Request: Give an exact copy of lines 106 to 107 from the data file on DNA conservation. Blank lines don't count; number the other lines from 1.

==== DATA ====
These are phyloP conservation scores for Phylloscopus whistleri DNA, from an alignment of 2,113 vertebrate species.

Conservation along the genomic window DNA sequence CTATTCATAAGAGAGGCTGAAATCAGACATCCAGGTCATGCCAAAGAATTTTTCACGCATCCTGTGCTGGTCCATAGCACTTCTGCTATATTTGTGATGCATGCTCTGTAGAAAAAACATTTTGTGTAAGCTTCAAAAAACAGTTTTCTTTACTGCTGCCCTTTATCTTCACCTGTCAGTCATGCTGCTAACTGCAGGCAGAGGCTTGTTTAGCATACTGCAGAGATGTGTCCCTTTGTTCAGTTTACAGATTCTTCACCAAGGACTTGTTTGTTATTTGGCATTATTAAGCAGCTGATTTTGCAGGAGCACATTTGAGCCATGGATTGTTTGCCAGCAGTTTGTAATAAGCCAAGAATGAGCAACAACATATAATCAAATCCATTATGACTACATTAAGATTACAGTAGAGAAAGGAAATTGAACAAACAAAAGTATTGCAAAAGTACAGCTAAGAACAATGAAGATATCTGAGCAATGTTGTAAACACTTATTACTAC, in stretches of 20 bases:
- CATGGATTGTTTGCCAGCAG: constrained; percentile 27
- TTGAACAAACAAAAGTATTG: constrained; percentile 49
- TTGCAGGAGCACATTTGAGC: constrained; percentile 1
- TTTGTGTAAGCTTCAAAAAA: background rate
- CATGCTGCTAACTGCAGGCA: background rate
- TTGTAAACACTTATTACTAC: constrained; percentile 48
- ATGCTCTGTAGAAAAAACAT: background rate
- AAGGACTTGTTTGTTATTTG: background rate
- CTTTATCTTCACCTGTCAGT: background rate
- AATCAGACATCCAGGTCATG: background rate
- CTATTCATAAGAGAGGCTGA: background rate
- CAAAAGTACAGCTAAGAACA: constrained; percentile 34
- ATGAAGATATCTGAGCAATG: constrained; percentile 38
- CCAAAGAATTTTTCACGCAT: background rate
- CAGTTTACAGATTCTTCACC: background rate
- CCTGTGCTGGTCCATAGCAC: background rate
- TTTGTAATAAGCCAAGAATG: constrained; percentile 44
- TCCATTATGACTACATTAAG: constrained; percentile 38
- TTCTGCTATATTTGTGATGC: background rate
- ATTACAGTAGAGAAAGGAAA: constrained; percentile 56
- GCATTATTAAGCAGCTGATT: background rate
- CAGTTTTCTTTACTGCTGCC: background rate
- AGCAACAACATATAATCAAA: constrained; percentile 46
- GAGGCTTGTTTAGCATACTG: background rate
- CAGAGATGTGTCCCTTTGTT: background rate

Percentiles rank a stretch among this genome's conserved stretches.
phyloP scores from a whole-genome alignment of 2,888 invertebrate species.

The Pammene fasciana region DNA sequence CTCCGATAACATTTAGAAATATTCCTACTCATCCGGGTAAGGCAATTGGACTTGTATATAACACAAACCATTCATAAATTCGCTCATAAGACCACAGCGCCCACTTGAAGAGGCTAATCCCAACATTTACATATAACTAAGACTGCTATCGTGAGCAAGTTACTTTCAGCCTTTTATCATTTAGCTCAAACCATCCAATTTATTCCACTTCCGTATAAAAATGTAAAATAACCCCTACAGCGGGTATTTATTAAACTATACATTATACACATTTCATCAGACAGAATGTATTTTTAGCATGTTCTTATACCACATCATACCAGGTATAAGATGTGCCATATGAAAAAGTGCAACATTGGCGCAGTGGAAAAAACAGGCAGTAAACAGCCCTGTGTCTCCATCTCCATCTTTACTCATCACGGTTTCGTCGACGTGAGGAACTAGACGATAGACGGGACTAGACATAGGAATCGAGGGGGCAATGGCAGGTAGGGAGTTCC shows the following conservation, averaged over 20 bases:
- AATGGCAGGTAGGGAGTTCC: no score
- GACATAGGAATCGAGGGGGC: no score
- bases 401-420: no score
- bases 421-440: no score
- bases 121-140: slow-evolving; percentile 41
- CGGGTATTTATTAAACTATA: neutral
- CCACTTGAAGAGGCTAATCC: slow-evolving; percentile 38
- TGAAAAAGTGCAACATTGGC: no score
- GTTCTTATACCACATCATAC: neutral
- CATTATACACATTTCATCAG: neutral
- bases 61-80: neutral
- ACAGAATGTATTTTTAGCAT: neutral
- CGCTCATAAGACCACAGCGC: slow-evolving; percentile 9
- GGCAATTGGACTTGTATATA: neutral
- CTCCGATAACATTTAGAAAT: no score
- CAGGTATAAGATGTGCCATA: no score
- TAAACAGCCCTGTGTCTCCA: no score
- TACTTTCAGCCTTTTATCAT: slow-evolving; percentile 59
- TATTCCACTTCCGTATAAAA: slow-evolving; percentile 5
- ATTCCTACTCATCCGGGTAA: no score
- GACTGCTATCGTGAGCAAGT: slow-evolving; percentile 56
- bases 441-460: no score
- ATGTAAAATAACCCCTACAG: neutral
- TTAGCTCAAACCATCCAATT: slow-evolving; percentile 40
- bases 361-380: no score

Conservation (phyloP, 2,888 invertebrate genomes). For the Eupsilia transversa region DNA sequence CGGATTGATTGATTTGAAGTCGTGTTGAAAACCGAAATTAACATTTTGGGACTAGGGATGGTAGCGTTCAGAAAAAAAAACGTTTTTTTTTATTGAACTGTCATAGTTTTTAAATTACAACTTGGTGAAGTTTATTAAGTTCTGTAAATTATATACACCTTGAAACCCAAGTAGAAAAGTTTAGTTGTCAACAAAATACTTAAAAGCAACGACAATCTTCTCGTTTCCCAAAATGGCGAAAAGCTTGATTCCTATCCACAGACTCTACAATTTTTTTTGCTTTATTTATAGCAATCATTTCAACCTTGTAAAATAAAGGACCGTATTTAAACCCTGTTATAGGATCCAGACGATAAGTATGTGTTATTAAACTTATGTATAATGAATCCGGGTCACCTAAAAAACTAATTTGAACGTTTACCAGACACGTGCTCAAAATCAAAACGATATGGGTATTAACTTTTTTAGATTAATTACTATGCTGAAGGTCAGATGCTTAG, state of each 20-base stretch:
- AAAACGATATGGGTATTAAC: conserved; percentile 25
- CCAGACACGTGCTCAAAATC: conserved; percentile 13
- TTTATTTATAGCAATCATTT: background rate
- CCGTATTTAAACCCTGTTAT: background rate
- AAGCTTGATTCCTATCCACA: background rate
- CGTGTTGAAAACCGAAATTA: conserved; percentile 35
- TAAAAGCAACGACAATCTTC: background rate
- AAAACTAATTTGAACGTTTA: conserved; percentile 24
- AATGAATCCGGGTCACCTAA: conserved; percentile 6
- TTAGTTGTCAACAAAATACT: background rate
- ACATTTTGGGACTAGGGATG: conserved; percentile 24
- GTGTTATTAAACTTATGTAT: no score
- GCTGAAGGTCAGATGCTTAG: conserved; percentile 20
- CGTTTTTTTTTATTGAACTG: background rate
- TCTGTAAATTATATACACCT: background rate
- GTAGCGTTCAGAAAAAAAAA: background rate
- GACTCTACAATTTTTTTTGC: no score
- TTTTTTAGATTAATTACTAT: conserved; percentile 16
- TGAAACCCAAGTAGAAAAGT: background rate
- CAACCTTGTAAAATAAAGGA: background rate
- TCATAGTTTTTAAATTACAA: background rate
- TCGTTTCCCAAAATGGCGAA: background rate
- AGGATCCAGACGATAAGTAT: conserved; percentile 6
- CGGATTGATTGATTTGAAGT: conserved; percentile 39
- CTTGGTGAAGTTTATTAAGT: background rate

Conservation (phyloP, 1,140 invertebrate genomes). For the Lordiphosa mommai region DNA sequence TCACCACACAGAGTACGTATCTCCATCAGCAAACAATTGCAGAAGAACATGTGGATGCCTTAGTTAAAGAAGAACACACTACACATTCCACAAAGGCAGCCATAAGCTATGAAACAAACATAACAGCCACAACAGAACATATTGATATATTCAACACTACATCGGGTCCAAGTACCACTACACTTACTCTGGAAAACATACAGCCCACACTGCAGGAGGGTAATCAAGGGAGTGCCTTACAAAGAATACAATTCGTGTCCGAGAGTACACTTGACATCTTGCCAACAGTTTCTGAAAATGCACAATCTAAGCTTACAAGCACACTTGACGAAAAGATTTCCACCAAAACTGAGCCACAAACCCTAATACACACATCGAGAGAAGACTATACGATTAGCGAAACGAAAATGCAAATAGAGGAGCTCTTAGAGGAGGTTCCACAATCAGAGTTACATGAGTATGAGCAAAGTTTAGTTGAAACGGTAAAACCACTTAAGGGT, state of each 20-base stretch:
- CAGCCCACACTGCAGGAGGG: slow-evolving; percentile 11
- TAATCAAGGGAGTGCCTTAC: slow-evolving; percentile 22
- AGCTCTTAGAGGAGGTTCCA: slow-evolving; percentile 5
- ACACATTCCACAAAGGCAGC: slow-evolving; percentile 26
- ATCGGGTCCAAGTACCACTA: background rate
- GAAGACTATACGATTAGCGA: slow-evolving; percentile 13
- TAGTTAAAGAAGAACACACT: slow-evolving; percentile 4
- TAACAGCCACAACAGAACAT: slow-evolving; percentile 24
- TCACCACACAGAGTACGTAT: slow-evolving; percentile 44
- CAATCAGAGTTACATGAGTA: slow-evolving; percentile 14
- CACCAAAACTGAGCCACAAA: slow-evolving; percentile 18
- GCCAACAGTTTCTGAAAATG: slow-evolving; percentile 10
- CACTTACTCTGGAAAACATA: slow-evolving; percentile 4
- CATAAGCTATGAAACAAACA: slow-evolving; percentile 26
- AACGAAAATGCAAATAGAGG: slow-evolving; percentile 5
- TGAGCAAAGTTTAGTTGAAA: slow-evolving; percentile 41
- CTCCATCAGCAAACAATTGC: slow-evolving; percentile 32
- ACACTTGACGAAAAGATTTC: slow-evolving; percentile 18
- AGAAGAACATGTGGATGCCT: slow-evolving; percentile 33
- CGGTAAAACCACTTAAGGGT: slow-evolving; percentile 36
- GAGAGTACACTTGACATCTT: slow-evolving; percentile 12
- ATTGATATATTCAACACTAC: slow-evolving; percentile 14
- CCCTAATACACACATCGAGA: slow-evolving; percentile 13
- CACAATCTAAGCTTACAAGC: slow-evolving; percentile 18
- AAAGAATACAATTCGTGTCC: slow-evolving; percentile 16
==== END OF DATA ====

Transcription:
- CACAATCTAAGCTTACAAGC: slow-evolving; percentile 18
- AAAGAATACAATTCGTGTCC: slow-evolving; percentile 16